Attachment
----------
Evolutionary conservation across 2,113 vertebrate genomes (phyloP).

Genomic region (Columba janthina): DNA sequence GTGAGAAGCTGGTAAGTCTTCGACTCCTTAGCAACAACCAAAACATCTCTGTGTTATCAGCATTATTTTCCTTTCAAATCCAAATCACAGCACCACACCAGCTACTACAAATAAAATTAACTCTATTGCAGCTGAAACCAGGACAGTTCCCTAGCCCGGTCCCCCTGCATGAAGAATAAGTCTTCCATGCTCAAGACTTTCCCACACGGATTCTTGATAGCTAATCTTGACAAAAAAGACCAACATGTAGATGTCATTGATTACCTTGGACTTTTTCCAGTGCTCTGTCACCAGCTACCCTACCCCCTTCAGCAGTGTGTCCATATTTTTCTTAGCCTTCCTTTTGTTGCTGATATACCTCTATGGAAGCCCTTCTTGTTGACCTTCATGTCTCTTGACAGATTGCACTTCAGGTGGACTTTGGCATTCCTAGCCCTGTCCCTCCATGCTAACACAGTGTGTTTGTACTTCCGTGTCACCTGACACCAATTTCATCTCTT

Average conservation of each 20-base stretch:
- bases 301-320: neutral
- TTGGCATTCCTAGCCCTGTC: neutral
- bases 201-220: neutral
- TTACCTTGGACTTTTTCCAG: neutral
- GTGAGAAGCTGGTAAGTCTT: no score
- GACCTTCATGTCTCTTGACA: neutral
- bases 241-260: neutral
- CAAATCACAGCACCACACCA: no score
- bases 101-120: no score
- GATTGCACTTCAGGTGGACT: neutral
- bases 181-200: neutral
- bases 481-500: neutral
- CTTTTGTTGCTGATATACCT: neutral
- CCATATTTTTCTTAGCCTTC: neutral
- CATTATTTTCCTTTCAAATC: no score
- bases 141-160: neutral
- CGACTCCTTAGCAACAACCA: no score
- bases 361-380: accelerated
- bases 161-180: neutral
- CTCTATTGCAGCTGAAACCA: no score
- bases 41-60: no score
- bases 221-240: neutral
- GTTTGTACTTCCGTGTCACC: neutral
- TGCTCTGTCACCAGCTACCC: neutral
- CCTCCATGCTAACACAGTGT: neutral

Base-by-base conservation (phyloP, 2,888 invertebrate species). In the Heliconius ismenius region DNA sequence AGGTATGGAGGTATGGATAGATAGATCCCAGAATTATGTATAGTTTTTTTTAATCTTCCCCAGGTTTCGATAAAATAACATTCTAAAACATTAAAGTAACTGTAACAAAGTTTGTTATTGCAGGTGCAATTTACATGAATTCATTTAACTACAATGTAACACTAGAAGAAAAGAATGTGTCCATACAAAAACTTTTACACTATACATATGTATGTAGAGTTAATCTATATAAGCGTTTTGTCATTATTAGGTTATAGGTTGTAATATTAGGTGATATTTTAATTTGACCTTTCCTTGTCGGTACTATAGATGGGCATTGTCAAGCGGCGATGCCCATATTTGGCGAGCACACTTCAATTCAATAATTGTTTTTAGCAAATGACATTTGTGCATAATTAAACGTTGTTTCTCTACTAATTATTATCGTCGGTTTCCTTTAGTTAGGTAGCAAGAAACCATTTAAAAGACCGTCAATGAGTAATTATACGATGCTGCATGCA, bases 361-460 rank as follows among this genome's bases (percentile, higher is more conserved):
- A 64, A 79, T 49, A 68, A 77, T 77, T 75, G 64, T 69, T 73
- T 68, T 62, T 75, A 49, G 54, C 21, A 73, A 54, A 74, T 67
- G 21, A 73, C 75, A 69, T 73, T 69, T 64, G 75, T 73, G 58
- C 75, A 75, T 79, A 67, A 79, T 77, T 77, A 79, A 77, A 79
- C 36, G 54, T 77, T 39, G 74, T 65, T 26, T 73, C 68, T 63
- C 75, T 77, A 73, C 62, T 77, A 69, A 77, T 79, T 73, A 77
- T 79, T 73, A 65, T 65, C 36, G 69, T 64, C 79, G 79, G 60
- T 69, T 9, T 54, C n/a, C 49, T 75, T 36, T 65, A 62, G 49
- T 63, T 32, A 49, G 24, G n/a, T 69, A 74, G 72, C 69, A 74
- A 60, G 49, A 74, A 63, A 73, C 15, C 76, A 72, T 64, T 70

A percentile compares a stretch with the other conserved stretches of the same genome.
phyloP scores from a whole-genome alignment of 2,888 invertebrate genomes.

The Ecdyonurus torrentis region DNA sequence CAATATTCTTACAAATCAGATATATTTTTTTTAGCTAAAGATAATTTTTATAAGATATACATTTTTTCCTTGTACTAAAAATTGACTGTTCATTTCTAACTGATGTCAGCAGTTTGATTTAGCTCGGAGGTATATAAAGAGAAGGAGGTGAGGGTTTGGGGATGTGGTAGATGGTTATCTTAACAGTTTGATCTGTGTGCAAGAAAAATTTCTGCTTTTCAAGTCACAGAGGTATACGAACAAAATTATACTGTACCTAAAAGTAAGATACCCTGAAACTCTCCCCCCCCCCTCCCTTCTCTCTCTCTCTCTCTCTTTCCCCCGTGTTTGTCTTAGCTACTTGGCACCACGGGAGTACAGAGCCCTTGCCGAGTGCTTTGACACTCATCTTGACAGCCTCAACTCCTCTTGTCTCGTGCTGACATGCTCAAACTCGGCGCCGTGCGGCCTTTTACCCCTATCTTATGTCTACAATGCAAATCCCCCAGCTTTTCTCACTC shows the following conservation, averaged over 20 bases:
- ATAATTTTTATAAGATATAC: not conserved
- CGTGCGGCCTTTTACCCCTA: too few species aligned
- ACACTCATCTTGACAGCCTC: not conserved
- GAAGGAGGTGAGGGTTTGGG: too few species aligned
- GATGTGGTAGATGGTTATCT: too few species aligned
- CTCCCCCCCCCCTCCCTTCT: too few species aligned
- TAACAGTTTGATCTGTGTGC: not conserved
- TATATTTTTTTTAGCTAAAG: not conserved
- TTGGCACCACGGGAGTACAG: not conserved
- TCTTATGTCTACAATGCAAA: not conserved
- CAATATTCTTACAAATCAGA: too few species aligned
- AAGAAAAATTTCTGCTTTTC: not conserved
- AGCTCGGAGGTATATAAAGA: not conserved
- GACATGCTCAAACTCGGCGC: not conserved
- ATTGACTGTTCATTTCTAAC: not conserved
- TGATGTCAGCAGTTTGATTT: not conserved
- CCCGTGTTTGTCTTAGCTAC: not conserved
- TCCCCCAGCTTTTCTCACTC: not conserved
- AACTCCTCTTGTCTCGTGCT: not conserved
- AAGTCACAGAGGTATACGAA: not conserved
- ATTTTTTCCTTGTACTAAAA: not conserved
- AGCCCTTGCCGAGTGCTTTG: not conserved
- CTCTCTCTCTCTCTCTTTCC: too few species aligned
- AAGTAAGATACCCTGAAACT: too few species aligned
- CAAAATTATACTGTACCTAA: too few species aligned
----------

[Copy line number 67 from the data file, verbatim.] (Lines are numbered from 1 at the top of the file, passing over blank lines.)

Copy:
- CAAAATTATACTGTACCTAA: too few species aligned